The Village of Burnham Thorpe in Norfolk

Burnham Thorpe Norfolk Holidays

A visitors guide to the village of Burnham Thorpe in Norfolk.  Most people are surprised when visiting the small hamlet of Burnham Thorpe that it retains its off the beaten track atmosphere, unlike its neighbour Burnham Market, which always seems to be bustling. This tranquil setting is even more surprising when you consider its connections with the illustrious Horatio Nelson who was born in the village.

Unfortunately, Nelsons birthplace was demolished just after his father's death and replaced by the present rectory. Now only a roadside plaque marks the place where the old rectory stood and where Nelson grew up.

The village has a wide green overlooked by brick and flint Georgian houses. In the church there is a marble bust of the hero above his father's tomb. The church was restored in Nelson's honour in the 19th century and a cross in the chancel arch and a lectern are both made from timbers taken from HMS Victory.

Horatio Nelson used to frequent the local pub, that in his day was known as The Plough, which is now known as The Lord Nelson. Nelson actually gave a dinner to the young men of the village here before he left to take up his command of the Agamemnon. Two years after Nelsonís death the inn changed its name to the Lord Nelson. The pub/inn is full of Nelson memorabilia and interesting oldie worldly rooms and in winter has roaring log fires.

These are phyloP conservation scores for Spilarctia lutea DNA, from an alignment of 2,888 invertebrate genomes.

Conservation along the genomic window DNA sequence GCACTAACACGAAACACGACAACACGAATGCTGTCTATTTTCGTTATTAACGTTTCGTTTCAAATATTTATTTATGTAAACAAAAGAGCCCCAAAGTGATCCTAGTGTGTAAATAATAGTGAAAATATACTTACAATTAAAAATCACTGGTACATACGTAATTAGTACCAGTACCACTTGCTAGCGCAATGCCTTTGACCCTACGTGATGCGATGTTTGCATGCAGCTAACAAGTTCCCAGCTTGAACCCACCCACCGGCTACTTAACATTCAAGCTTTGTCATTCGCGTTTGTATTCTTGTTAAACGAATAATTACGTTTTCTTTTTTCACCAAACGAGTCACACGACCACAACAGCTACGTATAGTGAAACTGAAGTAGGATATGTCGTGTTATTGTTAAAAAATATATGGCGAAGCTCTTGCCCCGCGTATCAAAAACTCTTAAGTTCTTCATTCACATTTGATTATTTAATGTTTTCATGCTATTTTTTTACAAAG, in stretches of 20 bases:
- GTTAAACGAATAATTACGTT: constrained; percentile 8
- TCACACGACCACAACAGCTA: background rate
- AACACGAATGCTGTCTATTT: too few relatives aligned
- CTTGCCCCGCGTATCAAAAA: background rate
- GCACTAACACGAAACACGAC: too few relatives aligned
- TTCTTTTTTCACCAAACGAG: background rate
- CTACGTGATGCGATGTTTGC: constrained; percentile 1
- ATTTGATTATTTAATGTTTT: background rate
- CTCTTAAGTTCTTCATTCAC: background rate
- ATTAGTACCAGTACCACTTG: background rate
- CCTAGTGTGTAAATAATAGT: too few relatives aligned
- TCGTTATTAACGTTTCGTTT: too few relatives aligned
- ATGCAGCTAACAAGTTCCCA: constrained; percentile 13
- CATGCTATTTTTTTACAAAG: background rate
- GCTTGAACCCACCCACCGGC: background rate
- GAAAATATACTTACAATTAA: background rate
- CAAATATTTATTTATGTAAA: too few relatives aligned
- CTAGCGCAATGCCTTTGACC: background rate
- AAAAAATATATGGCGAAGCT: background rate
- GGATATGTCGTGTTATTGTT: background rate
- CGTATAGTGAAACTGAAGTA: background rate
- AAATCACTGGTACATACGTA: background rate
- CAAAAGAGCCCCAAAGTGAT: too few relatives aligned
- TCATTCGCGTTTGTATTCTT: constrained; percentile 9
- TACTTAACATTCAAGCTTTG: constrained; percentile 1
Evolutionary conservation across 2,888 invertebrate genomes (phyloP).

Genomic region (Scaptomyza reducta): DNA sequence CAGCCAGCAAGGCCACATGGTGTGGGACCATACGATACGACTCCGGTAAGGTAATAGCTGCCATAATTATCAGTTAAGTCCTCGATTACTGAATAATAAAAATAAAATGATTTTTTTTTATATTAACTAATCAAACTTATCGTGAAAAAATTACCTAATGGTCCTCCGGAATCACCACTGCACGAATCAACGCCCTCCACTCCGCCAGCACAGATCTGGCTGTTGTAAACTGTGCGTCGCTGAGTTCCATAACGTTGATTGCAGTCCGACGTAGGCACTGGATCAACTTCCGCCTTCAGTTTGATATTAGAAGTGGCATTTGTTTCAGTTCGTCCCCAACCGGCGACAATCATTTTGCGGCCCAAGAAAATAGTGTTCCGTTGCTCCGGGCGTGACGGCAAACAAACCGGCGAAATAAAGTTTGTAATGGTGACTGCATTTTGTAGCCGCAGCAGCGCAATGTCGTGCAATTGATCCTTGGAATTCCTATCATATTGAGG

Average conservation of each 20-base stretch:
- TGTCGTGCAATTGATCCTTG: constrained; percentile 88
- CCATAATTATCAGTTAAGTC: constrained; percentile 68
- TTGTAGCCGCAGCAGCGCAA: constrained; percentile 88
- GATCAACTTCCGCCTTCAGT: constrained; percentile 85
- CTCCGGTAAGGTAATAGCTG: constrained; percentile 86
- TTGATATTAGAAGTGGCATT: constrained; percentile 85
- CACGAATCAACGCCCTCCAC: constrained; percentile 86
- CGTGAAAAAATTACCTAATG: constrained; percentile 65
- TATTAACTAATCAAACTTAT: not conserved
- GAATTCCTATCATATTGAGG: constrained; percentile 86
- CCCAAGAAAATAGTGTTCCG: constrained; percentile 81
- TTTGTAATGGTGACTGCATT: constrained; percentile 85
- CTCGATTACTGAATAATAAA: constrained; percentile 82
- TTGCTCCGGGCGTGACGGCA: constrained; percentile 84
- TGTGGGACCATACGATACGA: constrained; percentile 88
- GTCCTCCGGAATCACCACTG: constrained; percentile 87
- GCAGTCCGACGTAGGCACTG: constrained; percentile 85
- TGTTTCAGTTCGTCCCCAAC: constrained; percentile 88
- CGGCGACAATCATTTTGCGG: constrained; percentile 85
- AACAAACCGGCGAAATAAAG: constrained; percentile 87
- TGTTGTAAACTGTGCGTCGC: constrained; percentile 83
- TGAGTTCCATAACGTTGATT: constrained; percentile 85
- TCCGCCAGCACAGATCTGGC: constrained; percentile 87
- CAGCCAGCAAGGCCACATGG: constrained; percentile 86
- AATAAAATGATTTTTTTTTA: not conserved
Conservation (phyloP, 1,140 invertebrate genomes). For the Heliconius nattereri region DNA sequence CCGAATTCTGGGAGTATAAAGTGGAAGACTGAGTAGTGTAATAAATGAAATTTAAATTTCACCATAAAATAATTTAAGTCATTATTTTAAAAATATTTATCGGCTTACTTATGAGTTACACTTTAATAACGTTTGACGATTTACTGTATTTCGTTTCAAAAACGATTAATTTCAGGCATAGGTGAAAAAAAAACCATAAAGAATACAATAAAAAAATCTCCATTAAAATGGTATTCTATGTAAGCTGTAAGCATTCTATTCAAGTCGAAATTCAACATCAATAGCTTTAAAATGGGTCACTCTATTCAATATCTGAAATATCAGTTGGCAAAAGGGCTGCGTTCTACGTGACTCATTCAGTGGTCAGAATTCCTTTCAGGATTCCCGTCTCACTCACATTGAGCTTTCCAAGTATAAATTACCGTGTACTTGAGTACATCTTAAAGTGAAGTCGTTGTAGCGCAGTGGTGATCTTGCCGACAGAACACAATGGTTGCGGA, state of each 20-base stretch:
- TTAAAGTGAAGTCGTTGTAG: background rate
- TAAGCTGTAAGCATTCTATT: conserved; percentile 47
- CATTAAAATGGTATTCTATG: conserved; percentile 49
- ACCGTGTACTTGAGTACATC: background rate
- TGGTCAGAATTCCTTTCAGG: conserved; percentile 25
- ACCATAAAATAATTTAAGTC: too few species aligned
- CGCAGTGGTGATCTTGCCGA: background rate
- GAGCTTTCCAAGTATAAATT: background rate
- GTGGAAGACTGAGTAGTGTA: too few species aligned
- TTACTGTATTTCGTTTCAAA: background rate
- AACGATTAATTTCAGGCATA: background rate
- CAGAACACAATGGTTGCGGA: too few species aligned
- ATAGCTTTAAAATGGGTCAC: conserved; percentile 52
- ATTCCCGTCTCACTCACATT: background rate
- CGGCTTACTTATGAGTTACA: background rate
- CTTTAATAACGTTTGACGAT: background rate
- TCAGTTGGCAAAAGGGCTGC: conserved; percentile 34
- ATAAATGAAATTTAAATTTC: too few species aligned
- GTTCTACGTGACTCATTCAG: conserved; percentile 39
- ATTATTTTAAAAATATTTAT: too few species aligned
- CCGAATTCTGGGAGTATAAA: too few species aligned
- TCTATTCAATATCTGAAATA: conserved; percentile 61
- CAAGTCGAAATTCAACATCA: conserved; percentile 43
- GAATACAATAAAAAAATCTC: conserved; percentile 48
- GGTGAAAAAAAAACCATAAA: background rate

Nearby Burnham Market has an attractive range of unusual shops gathered around its village green, along with cafes and restaurants.  Inland is the village of North Creake where on its outskirts are to be found the remains of Creake Abbey, founded in about 1206, by Sir Robert de Narford. Originally an almshouse for the poor in 1231 it was given the status of an Abbey of the Augustinian.

Heading towards the coast you will find Burnham Overy Staithe a small coastal village with salt marshes and channels out to the sea, well known for its sailing and bird watching pursuits.

Holkham Hall around 5 miles away has been home to the Earls of Leicester for over two hundred and fifty years.  The house is set in a Deer park with a scenic lake.  Also attached to the estate are miles of unspoilt beach and woodland. The hall is open to visitors from the end of May until the end of September. There is also a Bygones Museum, a Pottery and Cafe and Nursery Gardens. 

Escape to Norfolk or Suffolk - Click the Location Link. On the church door is a notice - "All who enter of your charity pray latch these doors lest a bird enter and die of thirst".

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